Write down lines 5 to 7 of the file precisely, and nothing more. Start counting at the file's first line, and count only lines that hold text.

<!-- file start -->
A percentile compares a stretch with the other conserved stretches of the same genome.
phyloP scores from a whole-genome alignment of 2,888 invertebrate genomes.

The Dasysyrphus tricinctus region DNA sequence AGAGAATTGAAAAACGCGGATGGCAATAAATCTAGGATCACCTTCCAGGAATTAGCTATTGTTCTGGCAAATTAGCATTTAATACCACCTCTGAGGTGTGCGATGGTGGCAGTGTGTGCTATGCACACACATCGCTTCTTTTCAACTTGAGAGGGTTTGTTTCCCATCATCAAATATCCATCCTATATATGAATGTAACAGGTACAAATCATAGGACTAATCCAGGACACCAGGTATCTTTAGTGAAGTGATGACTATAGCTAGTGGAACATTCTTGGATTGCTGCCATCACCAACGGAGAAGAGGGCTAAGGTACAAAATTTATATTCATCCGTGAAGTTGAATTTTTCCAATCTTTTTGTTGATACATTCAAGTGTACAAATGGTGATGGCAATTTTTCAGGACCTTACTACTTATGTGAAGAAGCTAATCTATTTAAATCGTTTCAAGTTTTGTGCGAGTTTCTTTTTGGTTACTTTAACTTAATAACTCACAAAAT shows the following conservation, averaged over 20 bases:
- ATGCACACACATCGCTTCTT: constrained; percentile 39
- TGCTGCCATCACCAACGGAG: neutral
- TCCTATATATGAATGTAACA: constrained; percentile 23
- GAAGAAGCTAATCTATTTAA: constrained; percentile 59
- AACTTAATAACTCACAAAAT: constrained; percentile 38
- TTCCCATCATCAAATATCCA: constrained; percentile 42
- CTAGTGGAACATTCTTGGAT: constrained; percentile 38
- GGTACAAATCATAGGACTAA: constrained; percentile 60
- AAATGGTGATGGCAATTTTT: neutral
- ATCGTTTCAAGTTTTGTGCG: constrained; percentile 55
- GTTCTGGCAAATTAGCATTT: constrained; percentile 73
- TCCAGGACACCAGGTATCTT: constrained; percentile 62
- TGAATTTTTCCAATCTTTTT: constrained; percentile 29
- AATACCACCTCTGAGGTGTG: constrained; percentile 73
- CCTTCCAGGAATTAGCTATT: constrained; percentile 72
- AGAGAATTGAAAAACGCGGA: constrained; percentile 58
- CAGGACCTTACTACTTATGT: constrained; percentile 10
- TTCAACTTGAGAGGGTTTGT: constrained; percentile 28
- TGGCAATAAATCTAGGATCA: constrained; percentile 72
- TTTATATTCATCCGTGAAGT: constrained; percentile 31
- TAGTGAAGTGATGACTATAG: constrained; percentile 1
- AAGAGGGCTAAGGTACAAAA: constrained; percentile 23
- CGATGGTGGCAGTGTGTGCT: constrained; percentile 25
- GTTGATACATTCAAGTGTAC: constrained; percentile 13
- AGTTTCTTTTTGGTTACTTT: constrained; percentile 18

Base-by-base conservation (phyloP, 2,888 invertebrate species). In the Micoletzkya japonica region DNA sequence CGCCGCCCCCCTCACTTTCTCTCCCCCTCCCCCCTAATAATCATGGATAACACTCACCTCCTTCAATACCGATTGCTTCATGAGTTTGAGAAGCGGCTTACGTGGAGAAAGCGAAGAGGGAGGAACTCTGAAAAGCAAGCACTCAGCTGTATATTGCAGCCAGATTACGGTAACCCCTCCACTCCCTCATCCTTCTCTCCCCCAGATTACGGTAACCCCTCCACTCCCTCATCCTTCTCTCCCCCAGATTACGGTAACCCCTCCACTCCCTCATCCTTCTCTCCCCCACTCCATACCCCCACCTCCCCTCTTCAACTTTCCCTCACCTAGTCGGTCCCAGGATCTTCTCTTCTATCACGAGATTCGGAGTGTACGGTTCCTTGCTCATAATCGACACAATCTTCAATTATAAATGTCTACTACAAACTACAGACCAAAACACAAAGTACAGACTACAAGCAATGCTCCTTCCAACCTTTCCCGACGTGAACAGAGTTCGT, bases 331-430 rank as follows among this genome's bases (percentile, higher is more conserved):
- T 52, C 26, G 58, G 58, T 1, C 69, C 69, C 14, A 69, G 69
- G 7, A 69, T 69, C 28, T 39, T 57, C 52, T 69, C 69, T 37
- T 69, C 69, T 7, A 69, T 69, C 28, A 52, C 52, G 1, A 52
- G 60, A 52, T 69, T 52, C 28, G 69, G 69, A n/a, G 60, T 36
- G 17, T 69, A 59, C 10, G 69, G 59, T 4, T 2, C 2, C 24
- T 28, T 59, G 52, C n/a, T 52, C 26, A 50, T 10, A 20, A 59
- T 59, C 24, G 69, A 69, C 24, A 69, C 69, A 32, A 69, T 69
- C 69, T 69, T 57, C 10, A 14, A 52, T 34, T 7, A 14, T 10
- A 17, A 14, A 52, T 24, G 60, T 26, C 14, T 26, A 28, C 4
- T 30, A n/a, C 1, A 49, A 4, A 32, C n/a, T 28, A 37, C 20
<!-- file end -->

- TGCTGCCATCACCAACGGAG: neutral
- TCCTATATATGAATGTAACA: constrained; percentile 23
- GAAGAAGCTAATCTATTTAA: constrained; percentile 59